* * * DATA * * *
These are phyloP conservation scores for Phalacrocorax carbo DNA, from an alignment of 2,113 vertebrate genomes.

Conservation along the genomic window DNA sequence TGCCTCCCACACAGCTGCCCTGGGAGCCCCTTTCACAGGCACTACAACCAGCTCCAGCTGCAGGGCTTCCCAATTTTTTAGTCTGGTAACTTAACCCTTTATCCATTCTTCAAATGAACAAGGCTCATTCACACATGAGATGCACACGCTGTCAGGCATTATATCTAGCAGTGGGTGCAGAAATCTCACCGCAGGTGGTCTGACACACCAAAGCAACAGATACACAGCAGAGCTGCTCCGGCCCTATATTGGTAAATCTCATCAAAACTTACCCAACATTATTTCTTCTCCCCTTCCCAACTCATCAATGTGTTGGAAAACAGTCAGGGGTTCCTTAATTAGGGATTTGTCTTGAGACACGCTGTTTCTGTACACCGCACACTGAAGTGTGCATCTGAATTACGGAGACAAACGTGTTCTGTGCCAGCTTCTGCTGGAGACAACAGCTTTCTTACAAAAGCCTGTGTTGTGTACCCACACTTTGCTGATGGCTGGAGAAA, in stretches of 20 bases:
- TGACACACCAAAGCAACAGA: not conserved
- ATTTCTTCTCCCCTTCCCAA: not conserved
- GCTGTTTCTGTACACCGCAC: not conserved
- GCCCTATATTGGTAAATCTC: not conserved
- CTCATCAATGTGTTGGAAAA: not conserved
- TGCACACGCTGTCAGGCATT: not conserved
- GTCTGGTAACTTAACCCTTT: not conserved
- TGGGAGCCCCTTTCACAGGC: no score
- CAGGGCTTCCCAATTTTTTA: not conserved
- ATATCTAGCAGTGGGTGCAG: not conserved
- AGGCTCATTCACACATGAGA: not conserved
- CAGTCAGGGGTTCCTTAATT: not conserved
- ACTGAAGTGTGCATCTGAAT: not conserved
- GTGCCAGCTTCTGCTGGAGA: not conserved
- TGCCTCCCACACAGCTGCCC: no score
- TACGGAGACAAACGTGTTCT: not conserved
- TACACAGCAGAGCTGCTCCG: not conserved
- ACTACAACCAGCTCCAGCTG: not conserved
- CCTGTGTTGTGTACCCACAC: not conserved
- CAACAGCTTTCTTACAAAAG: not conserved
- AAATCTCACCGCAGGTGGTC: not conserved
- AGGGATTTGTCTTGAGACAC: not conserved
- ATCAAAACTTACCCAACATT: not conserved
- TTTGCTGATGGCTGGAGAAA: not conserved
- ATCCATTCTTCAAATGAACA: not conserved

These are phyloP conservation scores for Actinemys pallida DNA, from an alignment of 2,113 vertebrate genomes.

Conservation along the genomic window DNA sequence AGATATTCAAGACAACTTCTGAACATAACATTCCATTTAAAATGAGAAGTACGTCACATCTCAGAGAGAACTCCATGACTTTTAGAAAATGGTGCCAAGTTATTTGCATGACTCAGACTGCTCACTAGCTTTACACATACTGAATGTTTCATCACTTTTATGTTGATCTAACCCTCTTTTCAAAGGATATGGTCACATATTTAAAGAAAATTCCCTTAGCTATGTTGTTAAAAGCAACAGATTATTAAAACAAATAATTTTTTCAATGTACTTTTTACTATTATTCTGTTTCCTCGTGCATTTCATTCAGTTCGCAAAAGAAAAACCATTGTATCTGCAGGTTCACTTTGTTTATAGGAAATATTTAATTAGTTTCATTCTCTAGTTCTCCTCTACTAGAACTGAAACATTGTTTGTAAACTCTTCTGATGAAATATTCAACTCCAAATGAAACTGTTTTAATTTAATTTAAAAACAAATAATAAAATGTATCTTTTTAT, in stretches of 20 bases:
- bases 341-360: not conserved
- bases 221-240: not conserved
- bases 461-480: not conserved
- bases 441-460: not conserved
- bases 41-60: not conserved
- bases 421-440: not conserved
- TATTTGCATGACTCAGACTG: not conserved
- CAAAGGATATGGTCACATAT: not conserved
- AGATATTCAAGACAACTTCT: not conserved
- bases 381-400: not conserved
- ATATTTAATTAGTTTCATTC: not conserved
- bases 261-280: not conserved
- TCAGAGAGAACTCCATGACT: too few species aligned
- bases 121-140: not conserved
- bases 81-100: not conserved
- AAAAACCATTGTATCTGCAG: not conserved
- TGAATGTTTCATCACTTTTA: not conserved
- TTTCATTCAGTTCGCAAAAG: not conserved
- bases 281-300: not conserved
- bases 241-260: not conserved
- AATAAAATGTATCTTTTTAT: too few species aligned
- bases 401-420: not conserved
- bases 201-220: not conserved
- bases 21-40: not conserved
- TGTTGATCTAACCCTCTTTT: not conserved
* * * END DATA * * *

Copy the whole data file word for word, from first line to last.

These are phyloP conservation scores for Phalacrocorax carbo DNA, from an alignment of 2,113 vertebrate genomes.

Conservation along the genomic window DNA sequence TGCCTCCCACACAGCTGCCCTGGGAGCCCCTTTCACAGGCACTACAACCAGCTCCAGCTGCAGGGCTTCCCAATTTTTTAGTCTGGTAACTTAACCCTTTATCCATTCTTCAAATGAACAAGGCTCATTCACACATGAGATGCACACGCTGTCAGGCATTATATCTAGCAGTGGGTGCAGAAATCTCACCGCAGGTGGTCTGACACACCAAAGCAACAGATACACAGCAGAGCTGCTCCGGCCCTATATTGGTAAATCTCATCAAAACTTACCCAACATTATTTCTTCTCCCCTTCCCAACTCATCAATGTGTTGGAAAACAGTCAGGGGTTCCTTAATTAGGGATTTGTCTTGAGACACGCTGTTTCTGTACACCGCACACTGAAGTGTGCATCTGAATTACGGAGACAAACGTGTTCTGTGCCAGCTTCTGCTGGAGACAACAGCTTTCTTACAAAAGCCTGTGTTGTGTACCCACACTTTGCTGATGGCTGGAGAAA, in stretches of 20 bases:
- TGACACACCAAAGCAACAGA: not conserved
- ATTTCTTCTCCCCTTCCCAA: not conserved
- GCTGTTTCTGTACACCGCAC: not conserved
- GCCCTATATTGGTAAATCTC: not conserved
- CTCATCAATGTGTTGGAAAA: not conserved
- TGCACACGCTGTCAGGCATT: not conserved
- GTCTGGTAACTTAACCCTTT: not conserved
- TGGGAGCCCCTTTCACAGGC: no score
- CAGGGCTTCCCAATTTTTTA: not conserved
- ATATCTAGCAGTGGGTGCAG: not conserved
- AGGCTCATTCACACATGAGA: not conserved
- CAGTCAGGGGTTCCTTAATT: not conserved
- ACTGAAGTGTGCATCTGAAT: not conserved
- GTGCCAGCTTCTGCTGGAGA: not conserved
- TGCCTCCCACACAGCTGCCC: no score
- TACGGAGACAAACGTGTTCT: not conserved
- TACACAGCAGAGCTGCTCCG: not conserved
- ACTACAACCAGCTCCAGCTG: not conserved
- CCTGTGTTGTGTACCCACAC: not conserved
- CAACAGCTTTCTTACAAAAG: not conserved
- AAATCTCACCGCAGGTGGTC: not conserved
- AGGGATTTGTCTTGAGACAC: not conserved
- ATCAAAACTTACCCAACATT: not conserved
- TTTGCTGATGGCTGGAGAAA: not conserved
- ATCCATTCTTCAAATGAACA: not conserved

These are phyloP conservation scores for Actinemys pallida DNA, from an alignment of 2,113 vertebrate genomes.

Conservation along the genomic window DNA sequence AGATATTCAAGACAACTTCTGAACATAACATTCCATTTAAAATGAGAAGTACGTCACATCTCAGAGAGAACTCCATGACTTTTAGAAAATGGTGCCAAGTTATTTGCATGACTCAGACTGCTCACTAGCTTTACACATACTGAATGTTTCATCACTTTTATGTTGATCTAACCCTCTTTTCAAAGGATATGGTCACATATTTAAAGAAAATTCCCTTAGCTATGTTGTTAAAAGCAACAGATTATTAAAACAAATAATTTTTTCAATGTACTTTTTACTATTATTCTGTTTCCTCGTGCATTTCATTCAGTTCGCAAAAGAAAAACCATTGTATCTGCAGGTTCACTTTGTTTATAGGAAATATTTAATTAGTTTCATTCTCTAGTTCTCCTCTACTAGAACTGAAACATTGTTTGTAAACTCTTCTGATGAAATATTCAACTCCAAATGAAACTGTTTTAATTTAATTTAAAAACAAATAATAAAATGTATCTTTTTAT, in stretches of 20 bases:
- bases 341-360: not conserved
- bases 221-240: not conserved
- bases 461-480: not conserved
- bases 441-460: not conserved
- bases 41-60: not conserved
- bases 421-440: not conserved
- TATTTGCATGACTCAGACTG: not conserved
- CAAAGGATATGGTCACATAT: not conserved
- AGATATTCAAGACAACTTCT: not conserved
- bases 381-400: not conserved
- ATATTTAATTAGTTTCATTC: not conserved
- bases 261-280: not conserved
- TCAGAGAGAACTCCATGACT: too few species aligned
- bases 121-140: not conserved
- bases 81-100: not conserved
- AAAAACCATTGTATCTGCAG: not conserved
- TGAATGTTTCATCACTTTTA: not conserved
- TTTCATTCAGTTCGCAAAAG: not conserved
- bases 281-300: not conserved
- bases 241-260: not conserved
- AATAAAATGTATCTTTTTAT: too few species aligned
- bases 401-420: not conserved
- bases 201-220: not conserved
- bases 21-40: not conserved
- TGTTGATCTAACCCTCTTTT: not conserved